The modern history of the coin is seen in its provenance. Thomas Elder sold it to Henry Miller in 1917; it went from the noted dealer B. Max Mehl to Dr. George P. French in 1929; in 1933 Henry A. Sternberg acquired it from the J.C. Morgenthau sale; it was subsequently owned by Charles Green in 1954, Dr. William Sheldon, Virgil Brand, Dorothy Paschal, and, most recently, Dean Oakes.
The early Mint in Philadelphia had many challenges. Conditions were poor even at times chaotic. Each of the specialists, the designers, engravers, and press operators were men who had previously worked in other fields. Coin manufacturing was a new trade for them. Production was sporadic. For the new Mint to coin each of the mandated denominations, it took four years. This delay was partly because of inexperience and governmental obstacles. Bonds that were unrealistically high were impediments to engravers working with precious metals. Congress was not united on the need for a government mint since private and foreign coinage seemed to work. Because of the non-existent or low production numbers in the early years of the Mint, foreign copper, silver and gold circulated along with American made coins for many years until they were later demonetized.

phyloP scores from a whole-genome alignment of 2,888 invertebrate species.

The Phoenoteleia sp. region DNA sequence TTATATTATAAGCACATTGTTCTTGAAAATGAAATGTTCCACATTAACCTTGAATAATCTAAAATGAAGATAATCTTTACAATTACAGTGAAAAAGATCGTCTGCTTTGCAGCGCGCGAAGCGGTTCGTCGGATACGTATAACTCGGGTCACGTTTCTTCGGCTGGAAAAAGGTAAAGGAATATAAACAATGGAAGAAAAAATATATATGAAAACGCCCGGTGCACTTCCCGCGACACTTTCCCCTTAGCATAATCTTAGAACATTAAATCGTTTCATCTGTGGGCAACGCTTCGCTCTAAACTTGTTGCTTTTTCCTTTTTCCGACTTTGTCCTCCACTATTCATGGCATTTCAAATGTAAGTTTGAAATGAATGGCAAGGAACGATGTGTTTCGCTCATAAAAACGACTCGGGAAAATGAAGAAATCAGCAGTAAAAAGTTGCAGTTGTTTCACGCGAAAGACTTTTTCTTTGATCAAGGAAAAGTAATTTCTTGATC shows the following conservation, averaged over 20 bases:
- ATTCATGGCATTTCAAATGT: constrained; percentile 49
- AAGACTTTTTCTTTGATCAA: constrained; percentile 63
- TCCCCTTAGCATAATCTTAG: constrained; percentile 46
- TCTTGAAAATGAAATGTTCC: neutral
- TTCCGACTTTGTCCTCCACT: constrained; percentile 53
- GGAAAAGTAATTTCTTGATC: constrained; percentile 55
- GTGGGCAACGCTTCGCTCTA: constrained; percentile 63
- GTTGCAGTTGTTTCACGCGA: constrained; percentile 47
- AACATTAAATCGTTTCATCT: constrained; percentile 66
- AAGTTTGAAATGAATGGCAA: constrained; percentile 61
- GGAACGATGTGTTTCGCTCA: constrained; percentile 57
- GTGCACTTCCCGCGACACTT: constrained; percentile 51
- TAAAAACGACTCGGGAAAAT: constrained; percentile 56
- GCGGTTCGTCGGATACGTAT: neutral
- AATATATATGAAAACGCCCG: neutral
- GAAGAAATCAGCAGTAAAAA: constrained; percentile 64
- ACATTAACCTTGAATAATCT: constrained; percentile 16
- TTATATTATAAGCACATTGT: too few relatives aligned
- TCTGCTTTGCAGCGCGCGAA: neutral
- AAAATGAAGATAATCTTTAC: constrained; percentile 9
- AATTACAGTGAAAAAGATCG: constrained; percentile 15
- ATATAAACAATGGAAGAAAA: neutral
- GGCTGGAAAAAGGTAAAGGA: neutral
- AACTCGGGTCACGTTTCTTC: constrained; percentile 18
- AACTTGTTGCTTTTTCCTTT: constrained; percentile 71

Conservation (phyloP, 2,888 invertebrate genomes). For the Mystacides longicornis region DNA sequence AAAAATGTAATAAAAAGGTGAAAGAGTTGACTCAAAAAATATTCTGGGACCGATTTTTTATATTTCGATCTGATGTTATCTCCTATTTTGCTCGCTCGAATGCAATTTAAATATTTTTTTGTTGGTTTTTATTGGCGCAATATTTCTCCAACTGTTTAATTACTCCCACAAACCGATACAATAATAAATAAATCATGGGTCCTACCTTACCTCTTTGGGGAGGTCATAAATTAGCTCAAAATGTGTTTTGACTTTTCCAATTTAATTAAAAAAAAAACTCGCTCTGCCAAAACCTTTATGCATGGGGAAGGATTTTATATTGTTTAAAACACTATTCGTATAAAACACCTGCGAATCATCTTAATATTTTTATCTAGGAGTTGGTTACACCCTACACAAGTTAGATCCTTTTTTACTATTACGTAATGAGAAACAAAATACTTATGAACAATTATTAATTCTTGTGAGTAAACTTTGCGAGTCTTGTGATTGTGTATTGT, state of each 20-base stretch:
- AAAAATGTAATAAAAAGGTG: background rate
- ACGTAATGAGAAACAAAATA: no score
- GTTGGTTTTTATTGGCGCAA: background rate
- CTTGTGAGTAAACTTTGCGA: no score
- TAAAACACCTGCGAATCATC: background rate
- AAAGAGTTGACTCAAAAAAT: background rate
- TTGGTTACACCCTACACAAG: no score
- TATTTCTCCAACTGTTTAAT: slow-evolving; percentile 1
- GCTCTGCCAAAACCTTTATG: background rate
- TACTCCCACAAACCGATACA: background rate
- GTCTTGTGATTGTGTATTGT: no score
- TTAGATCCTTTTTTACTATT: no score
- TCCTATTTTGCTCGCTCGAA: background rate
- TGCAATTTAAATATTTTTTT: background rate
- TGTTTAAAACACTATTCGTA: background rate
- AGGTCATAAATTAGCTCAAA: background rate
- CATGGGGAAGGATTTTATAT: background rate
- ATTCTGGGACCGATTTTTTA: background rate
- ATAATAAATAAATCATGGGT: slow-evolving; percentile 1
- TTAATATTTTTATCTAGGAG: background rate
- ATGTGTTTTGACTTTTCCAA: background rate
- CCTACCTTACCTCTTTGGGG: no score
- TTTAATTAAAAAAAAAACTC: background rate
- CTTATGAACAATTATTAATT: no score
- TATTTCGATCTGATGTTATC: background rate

Record keeping in the Mint’s early years was fairly inaccurate. At the end of the eighteenth century Philadelphia had recovered from the British occupation and Revolutionary War. It was the second largest city in the English-speaking world, but it could do nothing to protect its citizens from the mosquito-borne epidemic of yellow fever. Thomas Jefferson described the epidemic in the summer of 1793, “It has now got into most parts of the city [Philadelphia] and is considerably infectious….At first 3 out of 4 died. Now about 1 out of 3. It comes on with a pain in the head, sick stomach, then a little chill, fever, black vomiting and stools, and death from the 2nd to the 8th day.” Wealthy citizens went to the countryside to escape, but the poor grimly waited their fate. Of course these annual epidemics caused havoc with all manufacturing that required continuity, such as a coinage sequence. The Mint shut operations during the late summer and early fall every year. In addition to yellow fever, disorder at the Mint was also caused by chronic bullion shortages and coin dies that would wear out and had to be re-engraved because they were not taken out of production until they failed completely. Often dies were locked up and later taken out of storage without great attention and care.